This is my life…


I’m sitting at yet another airport, it’s 4.30am and I’m trying to work out what to ingest to make sure I don’t get my system too excited bedfore I board my flight. You see I’d prefer to get some sleep, if I can, as today I really am going to be time travelling (first from Dublin forward an hour to Frankfurt then 6 hours back to Newark – which is all going to take me 14 hours !!?) and given I have a gig tomorrow afternoon I could do with catching as many ‘zzzzzzzzz’s as possible.

I have just left my husband asleep in a hotel bed (we live 90mins from the airport so for early flights it’s preferable to sleep nearerby the night before) and it’s Valentine’s day tomorrow. I can’t remember the last time we had the last Valetine’s Day together and I know for a fact that we’ve not spent my birthday together for the last 9 years. The not-so-much-fun side of the music industry.

…and why do I do it? For this..

 

 

To make music and, ultimately, hopefully, to connect.

 

 

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Some days were running legs

Have always loved this poem. It sums up childhood memories of Lewis exactly.

downstreamer

sun over valley

Some days were running legs

Some days were running legs and joy
and old men telling tomorrow would be
a fine day surely: for sky was red
at setting of sun between the hills.

Some nights were parting at the gates
with day’s companions: and dew falling
on heads clear of ambition except light
returning and throwing stones at sticks.

Some days were rain flooding forever the green
pasture: and horses turning to the wind
bare smooth backs. The toothed rocks rising
sharp and grey out of the ancient sea.

Some nights were shawling mirrors lest the lightning
strike with eel’s speed out of the storm.
Black the roman rooks came from the left squawking
and the evening flowed back around their wings.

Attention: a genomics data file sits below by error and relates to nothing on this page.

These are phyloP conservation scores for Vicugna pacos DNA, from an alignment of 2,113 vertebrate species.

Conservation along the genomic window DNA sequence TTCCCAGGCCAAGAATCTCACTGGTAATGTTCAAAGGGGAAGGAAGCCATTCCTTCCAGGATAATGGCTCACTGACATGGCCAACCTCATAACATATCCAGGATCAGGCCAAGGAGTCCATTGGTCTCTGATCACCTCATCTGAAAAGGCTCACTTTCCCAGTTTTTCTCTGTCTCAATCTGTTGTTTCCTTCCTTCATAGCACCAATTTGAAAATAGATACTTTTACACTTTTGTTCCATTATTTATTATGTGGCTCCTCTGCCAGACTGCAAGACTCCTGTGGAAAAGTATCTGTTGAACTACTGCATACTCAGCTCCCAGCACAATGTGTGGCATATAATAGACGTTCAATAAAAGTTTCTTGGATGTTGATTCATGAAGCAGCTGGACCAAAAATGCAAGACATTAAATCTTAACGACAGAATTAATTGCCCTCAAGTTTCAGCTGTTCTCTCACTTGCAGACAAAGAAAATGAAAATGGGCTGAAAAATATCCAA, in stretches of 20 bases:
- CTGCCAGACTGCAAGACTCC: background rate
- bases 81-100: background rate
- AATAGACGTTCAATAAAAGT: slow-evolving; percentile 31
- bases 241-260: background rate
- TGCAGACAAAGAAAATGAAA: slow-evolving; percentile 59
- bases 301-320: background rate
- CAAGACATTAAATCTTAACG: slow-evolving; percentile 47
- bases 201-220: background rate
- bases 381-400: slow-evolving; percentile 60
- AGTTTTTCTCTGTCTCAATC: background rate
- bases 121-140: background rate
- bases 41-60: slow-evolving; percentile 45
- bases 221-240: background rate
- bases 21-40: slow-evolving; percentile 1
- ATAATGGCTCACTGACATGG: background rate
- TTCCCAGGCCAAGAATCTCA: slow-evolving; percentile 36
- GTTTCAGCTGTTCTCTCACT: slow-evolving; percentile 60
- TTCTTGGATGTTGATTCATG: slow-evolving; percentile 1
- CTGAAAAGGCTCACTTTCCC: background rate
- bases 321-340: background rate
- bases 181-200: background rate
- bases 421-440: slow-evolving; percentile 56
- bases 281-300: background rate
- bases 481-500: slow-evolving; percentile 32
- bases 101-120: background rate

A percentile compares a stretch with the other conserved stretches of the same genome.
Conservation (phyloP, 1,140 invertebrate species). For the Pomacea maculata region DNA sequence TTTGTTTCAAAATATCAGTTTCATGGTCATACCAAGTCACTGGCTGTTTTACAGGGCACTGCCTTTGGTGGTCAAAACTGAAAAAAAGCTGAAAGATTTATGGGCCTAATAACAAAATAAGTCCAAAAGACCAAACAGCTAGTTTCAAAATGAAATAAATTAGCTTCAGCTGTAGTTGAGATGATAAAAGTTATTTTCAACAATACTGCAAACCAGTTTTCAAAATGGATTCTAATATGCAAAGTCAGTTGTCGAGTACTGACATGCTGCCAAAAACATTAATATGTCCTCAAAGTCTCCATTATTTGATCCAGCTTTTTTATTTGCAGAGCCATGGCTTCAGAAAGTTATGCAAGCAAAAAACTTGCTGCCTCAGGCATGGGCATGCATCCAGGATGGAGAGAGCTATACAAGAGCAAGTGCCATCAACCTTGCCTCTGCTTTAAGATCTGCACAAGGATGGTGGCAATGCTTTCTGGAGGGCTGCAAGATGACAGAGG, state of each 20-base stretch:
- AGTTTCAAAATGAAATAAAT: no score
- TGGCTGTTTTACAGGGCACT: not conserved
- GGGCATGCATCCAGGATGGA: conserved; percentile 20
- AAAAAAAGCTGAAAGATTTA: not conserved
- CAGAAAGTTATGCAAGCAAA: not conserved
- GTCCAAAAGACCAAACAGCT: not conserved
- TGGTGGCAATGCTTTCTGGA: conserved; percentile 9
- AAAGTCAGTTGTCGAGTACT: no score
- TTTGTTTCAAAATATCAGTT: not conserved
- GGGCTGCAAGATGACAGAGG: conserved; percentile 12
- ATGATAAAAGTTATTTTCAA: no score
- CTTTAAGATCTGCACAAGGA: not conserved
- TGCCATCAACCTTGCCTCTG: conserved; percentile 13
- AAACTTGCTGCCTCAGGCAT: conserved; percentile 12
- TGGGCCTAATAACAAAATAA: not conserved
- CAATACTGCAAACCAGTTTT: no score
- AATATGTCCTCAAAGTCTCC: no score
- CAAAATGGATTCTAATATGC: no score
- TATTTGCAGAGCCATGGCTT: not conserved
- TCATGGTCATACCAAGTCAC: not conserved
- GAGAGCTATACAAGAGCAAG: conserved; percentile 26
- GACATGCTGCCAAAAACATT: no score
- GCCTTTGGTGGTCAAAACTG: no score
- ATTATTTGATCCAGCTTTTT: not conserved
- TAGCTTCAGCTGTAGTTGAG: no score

Iain Crichton Smith from ‘The Long River’ 1955

A Scottish poem I used to teach, and had almost forgotten about, resurfaced yesterday, and here it is, in…

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How to Use Frustration to Gain Happiness

The Zeit

Frustration is one of those things that none of us want to feel. It feels yucky, uncomfortable and miserable. No one ever wants to feel any of these emotions right? But did you know that frustration, although it may be associated with negative emotions, can lead to your true happiness?

Frustration is a good thing in the sense that it takes you out of your place of contentment and into a place where you try to understand where you need to be going in life. You would think that it is important to be content in life because when you are content you are happy with where you are in life. This couldn’t be further from the truth. What you need is gratitude for what you have.

Contentment vs. Gratitude

Happy boys

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What’s your medical history?

IMG_0053When I went to see the consultant charged with diagnosing me, he asked me so many questions obviously trying to narrow down what I was suffering from. He wanted to know my medical history. To be honest, I didn’t think I had much of a medical history. I’d had the mumps at some point. I had stitches in my head from being pushed by a boy in my Primary 2 class and cracking my head open on a table. (In his defence, he was my ‘boyfriend’ and I was pulling his hair – we were together on and off for 6 prepubescent years – and in my defence it was his birthday!) My tonsils were removed when I was 18. I had my wisdom teeth out at 20 (I was one of the lucky ones, I didn’t look like a hamster after that op) and a bout of German measles also in my 20’s. Other than, that I had painful periods but I didn’t even think that was worth mentioning. However, when the consultant asked about my parents’ history and I told him my Mother had had ovarian cancer when she was just 36, his ears pricked up, alarm bells started ringing, clang, clang, clang.